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Before we move onto the I/O side of things, we move just below the CPU area and above the PCIe x16 slot. Here you can see that MSI has chosen to include an mSATA port, which we'll be testing out today later in this review. What's really good about this mSATA port, though, is that it's a SATA III type, which supports up to 6 Gb/s.

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Finishing up with the I/O side of things, you can see we've got a combo PS/2 port, along with two USB 2.0 connectors. Continuing to move across we have a clear CMOS button, Optical and Coaxial Out, which along with the six Auxiliary ports at the end of the board all run off the Realtek ALC1150 codec.

Video out options come from VGA and DVI-D, along with a HDMI port sitting a little further along. Gigabit networking is provided via the Killer E2205 controller and rounding things off you can see we've got a total of four USB 3.0 connectors.

BIOS

Heading into the BIOS you can see we're using Click BIOS 4 and we've got the new red and black color scheme for the Gaming series motherboard.

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As always, if you're in here, the chances are that you'll want to head over into the OC section of the BIOS. Going in you can see above we've got all the standard options that you'd expect to see.

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Moving through the rest of the BIOS, you can see all the standard options, along with the newly added Hardware Monitor and Board Explorer, which are nice additions.

Benchmarks - Test System Setup and Overclocking

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We would like to thank the following companies for supplying and supporting us with our test system hardware and equipment: Intel, ASUS, MSI, Western Digital, MemoRight and Corsair.

Taking a look above, you can see the components that are being used in our test system setup today. Before we get into the overclocking side of things, we will cover the boards that you'll see in our graphs here today.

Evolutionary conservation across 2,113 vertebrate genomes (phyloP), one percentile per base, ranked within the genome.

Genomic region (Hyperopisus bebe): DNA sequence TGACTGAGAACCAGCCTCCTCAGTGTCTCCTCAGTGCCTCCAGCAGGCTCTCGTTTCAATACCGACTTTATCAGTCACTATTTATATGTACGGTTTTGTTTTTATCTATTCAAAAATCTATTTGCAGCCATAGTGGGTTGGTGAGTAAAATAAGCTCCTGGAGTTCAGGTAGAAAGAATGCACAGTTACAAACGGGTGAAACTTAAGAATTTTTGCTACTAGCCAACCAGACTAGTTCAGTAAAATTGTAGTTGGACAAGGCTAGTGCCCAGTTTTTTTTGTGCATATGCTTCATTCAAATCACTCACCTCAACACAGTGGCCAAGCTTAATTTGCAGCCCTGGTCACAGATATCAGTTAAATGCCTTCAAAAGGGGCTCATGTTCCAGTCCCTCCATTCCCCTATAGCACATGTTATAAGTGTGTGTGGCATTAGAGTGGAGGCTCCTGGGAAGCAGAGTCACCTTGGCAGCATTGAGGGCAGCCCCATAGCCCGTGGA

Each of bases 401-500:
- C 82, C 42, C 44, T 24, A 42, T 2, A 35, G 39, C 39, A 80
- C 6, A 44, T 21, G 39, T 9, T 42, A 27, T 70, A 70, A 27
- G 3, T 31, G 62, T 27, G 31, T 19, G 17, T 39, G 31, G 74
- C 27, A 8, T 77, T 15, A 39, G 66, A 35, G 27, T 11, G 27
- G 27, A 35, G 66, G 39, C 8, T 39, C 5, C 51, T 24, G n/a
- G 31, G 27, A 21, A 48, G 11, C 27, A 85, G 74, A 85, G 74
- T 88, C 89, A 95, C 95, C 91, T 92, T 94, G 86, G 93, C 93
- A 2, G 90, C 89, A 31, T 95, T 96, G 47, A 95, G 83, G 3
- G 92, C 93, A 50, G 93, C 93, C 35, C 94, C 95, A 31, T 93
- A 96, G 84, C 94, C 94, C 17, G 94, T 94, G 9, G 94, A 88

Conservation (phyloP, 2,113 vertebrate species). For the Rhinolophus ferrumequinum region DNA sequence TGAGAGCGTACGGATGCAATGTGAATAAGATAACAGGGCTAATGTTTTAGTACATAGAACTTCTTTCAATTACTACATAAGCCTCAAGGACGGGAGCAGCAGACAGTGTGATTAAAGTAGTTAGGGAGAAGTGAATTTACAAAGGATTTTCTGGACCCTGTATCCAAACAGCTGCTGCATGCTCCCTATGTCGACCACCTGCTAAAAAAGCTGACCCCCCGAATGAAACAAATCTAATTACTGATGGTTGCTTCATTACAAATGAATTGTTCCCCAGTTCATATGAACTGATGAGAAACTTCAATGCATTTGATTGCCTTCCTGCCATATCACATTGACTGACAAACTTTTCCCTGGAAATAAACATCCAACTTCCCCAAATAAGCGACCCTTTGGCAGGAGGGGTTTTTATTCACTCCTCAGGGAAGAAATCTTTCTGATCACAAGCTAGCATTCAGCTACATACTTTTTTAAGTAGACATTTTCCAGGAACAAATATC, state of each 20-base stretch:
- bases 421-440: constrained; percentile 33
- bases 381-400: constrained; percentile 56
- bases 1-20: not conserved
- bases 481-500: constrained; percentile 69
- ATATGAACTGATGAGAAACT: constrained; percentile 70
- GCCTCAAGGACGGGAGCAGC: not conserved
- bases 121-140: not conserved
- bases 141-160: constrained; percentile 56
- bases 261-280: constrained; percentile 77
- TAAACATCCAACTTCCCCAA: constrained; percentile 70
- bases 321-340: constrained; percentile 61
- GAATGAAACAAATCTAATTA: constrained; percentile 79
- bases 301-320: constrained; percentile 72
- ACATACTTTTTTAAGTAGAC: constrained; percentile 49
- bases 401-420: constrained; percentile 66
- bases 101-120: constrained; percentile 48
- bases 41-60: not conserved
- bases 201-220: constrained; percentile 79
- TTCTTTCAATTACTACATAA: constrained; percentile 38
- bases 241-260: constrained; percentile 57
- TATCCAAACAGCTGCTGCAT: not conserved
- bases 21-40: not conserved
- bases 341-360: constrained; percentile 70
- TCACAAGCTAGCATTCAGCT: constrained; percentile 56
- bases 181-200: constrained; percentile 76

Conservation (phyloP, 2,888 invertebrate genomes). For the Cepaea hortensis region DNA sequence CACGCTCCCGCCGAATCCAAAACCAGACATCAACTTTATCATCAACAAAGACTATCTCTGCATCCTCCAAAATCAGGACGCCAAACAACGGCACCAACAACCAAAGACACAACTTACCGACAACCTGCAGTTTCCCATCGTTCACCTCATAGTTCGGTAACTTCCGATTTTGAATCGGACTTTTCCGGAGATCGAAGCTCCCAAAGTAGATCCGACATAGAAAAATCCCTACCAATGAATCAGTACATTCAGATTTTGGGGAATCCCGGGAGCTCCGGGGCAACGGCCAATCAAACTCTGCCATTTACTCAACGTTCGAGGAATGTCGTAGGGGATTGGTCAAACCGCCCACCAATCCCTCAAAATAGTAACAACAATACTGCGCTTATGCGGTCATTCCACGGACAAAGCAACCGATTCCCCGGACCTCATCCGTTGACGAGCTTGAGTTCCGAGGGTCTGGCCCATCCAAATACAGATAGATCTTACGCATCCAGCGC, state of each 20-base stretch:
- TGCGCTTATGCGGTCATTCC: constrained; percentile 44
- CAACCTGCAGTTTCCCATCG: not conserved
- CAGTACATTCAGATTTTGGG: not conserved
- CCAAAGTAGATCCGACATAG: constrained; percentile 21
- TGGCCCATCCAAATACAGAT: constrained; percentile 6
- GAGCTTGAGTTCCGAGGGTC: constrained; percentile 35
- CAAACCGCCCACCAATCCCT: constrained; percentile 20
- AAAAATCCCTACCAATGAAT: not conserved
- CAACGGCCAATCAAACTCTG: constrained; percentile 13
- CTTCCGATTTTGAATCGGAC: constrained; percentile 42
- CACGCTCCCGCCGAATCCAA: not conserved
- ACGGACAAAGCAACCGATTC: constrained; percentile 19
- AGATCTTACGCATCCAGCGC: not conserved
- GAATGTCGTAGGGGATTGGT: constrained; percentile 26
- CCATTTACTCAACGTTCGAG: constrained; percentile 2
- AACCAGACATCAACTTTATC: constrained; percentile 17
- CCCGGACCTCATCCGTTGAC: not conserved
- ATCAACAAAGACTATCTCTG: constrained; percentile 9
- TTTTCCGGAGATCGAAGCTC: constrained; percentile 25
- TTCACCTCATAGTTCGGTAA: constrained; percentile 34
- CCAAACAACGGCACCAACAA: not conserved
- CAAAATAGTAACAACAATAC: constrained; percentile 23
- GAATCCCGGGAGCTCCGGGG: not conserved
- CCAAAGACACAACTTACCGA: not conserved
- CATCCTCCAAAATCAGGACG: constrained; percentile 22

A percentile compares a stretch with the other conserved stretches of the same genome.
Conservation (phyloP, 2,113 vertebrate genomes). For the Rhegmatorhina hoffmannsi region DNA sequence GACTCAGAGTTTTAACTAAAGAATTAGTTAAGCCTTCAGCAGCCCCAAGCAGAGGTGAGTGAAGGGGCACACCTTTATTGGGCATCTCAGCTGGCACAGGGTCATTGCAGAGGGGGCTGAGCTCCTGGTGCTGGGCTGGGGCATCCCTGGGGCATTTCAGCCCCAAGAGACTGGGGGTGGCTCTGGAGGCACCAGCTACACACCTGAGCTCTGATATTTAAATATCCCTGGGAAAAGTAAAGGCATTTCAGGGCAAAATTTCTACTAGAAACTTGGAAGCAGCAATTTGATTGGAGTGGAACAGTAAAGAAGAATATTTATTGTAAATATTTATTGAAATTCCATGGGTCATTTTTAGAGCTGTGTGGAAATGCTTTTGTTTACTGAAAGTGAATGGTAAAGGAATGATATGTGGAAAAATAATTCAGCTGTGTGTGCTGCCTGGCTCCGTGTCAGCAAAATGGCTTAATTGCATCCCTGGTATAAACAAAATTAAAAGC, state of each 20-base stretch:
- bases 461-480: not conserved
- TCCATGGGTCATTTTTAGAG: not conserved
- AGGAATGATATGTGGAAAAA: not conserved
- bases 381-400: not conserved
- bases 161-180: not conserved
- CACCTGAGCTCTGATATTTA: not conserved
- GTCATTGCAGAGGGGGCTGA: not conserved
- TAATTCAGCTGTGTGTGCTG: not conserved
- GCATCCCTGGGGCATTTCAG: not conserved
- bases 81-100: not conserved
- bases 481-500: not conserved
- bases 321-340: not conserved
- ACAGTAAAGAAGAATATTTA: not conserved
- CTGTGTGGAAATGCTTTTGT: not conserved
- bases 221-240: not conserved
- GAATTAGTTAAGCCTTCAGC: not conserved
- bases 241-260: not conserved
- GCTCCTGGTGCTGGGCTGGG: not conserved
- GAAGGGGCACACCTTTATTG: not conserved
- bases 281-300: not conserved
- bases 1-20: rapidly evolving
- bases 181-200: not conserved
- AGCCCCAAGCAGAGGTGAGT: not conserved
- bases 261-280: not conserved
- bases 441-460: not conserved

From the Intel Z87 side of things, we've got the Z87 GD65-Gaming, which we'll be running at both stock and overclocked speeds. Along with that we've also got the Super Micro C7Z87-OCE, ASRock Z87 OC FORMULA and GIGABTYE Z87X-OC to round things off for that chipset. Along with these boards we've also got the Z77 based MSI Z77A-GD65 Gaming and X79 based GIGABYTE X79S-UP5-Wi-Fi.

Heading into the BIOS and straight to the OC section, we moved our multiplier up to 50x and adjusted the voltages accordingly. We got into Windows with no problem, but like every board before, we were unable to have the system running stable with MediaEspresso crashing.

With an even 5GHz not being an option, we headed back into the BIOS and moved down to the 49x multiplier. We again got into Windows with no problem and started to run MediaEspresso. This time we were able to complete the run with no issue.

MSI Z87-GD65 Gaming (Intel Z87) Motherboard Review 01 | TweakTown.com

Heading back into the BIOS one more time, we hoped that we could adjust the BCLK slightly. As usual, though, we continued to run into problems with the system being unstable whenever we adjust the BCLK. With our BCLK staying at 100 and our multiplier at 49x, you can see above that we end up with a final clock speed of 4900.57 MHz or 4.9GHz, as shown in our graphs here today.

CPU Benchmarks

HyperPi 0.99

Version and / or Patch Used: 0.99

Developer Homepage: www.virgilioborges.com.br

Product Homepage: www.virgilioborges.com.br

Download It Here

HyperPi is a front end for SuperPi that allows for multiple concurrent instances of SuperPi to be run on each core recognized by the system. It is very dependent on CPU to memory to HDD speed. The faster these components, the faster it is able to figure out the number Pi to the selected length.

For our testing we use the 32M run. This means that each of the four physical and four logical cores for the i7 and the four physical cores of the i5 is trying to calculate the number Pi out to 32 million decimal places. Each "run" is a comparative to ensure accuracy and any stability or performance issues in the loop mentioned above will cause errors in calculation.

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AIDA64

Version and / or Patch Used: 1.00.1035BETA

Developer Homepage: http://www.aida64.com

Product Homepage: http://www.AIDA64.com

Buy It Here

Replacing Everest in our labs is AIDA64. This new testing suite is from the core development team from Lavalys and continues that tradition. The guys have thrown in better support for multithreaded CPUs as well as full 64 bit support. We use this to test memory and HDDs for now, but may find ourselves opening this up to other areas of the motherboard.

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Out of the box, you can see that the MSI board is performing strong in our CPU benchmarks. Under Hyper Pi, we see comes in quicker than both the Super Micro and ASRock offerings, and it's only two seconds behind the GIGABYTE, which is the fastest.

Overclocking, as always, brings with it a strong overclock and at 4.9GHz, you can see we're under 10 minutes in Hyper Pi.

System Benchmarks

PCMark 7